The day after was somewhat better. I was walking like John Wayne, but this didn’t matter because – as the nurse had suggested – I spent most of the day lying down “with my feet as high as my bottom”. She’d taken the time to explain that she can’t put a bandage nor a sling on my genitals (and that I probably wouldn’t want her to, if she could), so the correct alternative is to wear tight-fitting underwear (in place of a bandage) and keep my legs elevated (as a sling). Having seen pictures of people with painful-looking bruises and swelling as a result of not following this advice, I did so as best as I could.
    Today’s the day after that: I’m still in a little pain – mostly in Righty, again, which shall henceforth be called “the troublesome testicle” – but it’s not so bad except when I forget and do something like bend over or squat or, I discovered, let my balls “hang” under their own weight, at all. But altogether, it’s been not-too-bad at all.
    Or, as I put on my feedback form at the clinic: “A+++. Recommended. Would vasectomy again.”
    (thanks due to Ruth, JTA, Matt, Liz, Simon, Michelle, and my mum for support, suggestions, and/or fetching things to my bed for me while I’ve been waddling around looking like John Wayne, these past two days)

  2. When Claire and I changed our surnames to the letter Q, six and a quarter years ago, I was pretty sure that we were the only “Q”s in the world. Ah Q‘s name is a transliteration into the Latin alphabet; Stacey Q is a stage name that she doesn’t use outside of her work (she uses Swain in general); Suzi Q‘s “Q” is short for Quatro (perhaps popularised because of the similarly-named song, which came out when she was aged 7; Maggie Q‘s “Q” is short for Quigley (she finds that her full name is almost impossible for her fans in East Asia to pronounce); and both Q and Q are fictional. We were reasonably sure that we were the only two people in the world with our surname, and that was fine by us.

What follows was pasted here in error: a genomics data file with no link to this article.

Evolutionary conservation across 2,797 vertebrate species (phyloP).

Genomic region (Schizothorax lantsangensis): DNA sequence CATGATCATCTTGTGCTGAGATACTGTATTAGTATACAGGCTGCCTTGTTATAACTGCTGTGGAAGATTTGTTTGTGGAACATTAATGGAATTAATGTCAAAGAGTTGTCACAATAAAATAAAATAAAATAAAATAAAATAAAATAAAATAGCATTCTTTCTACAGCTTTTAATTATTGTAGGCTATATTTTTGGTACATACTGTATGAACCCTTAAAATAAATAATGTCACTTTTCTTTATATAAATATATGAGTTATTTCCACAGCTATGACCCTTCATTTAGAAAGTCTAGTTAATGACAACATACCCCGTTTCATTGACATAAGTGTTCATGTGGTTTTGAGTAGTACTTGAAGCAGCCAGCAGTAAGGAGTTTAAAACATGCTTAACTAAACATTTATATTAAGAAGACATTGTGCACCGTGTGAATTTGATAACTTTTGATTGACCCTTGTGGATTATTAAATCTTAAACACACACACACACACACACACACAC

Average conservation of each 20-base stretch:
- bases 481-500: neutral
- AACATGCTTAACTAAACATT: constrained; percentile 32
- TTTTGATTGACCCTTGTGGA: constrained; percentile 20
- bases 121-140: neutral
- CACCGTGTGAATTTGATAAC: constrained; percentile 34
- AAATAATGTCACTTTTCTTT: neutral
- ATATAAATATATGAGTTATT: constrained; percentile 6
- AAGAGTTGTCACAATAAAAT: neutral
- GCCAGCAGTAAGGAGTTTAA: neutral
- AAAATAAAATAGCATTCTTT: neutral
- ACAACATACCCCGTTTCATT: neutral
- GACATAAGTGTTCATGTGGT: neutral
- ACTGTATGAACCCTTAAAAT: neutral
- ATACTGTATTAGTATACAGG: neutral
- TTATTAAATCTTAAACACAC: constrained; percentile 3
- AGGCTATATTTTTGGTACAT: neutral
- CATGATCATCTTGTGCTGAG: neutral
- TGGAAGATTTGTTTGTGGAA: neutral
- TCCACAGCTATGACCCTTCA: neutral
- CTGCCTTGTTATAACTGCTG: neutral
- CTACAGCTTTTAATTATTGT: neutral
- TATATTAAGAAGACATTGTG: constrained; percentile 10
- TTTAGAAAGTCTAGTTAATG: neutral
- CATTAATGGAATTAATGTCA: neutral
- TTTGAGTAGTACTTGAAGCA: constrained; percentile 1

Fictional, as much as we love them.After Claire and I split up, in 2009, we both kept our new names. In my case, the name felt like it was “mine”, and represented me better than my birth name anyway. Plus, I’d really gotten to enjoy having a full name that’s only four letters long: when my poly-tribe-mates Ruth and JTA (each of whom have almost 30 letters in their full names!) were filling out mortgage application forms recently, I was able to get through the pages I had to fill significantly faster than either of them. There are perks to a short name.
    Also fictional. But we’re less-upset about that.I can’t say why Claire kept her new name, but I’m guessing that some of our reasons overlap. I’m also guessing that laziness played a part in her decision: it took her many months to finally get around to telling everybody she’d changed her name the first time around! And while I’ve tried to make it possible to change your name easily when I launched freedeedpoll.org.uk, there’s still at least a little letter-writing involved.
    Now, though, it looks like I may soon become the only Q in the world:

    Personally, I thought that after she passed her PhD she’d have even more reason to be called “Q”. I mean: “Dr. Q”: how cool is that? It sounds like a Bond villain or something. But on the other hand: if she wants to downgrade to an everyday name like “Carter” then, well, I guess that’s up to her. I shan’t blame them for not opting to hyphenate, though: “Carter-Q” sounds like a brand of ear bud.
    It’s not like there was ever anybody famous called “Carter”. Except for this guy, I suppose. But he was more of a “brave politician in the face of international crises” character than a “Bond villain” character. Not fictional.Seriously, though: good for them. If those crazy kids feel that marriage is for them, then I wish them the best of luck. And let’s face it, we’re approaching a bit of a lull in this run of all-of-our-friends-getting-married, so it’ll be nice to have an excuse for yet another wedding and a fabulous party (I’m jumping to conclusions and assuming that they’re going to invite me, especially after this blog post!).
    Aww. It’s a sweet photo, but somebody should probably buy them a tripod as a wedding present: it’s hard to keep the horizon level in an arms-length selfie.In other name-related news, look out for me in the Money section of tomorrow’s Guardian, where I’ll be talking about deeds poll, as part of their series of articles on scammy websites. I always knew that it was only a matter of time before my photo appeared in a national newspaper: I guess I should just be thankful that it’s for something I’ve done right, rather than for something I’ve done wrong!
    Update: Here’s the online version of the Guardian Money article.

  3. My partner and I have been married for 5 years and poly for life. While we have been polyamorous together things have been a bit difficult, running into issues here and there. After we changed our ‘rules’ to be simply just open communication and honesty things got a lot easier. Thanks for your posting, we love reading about other people in similar relationships and how to navigate the emotions behind everything.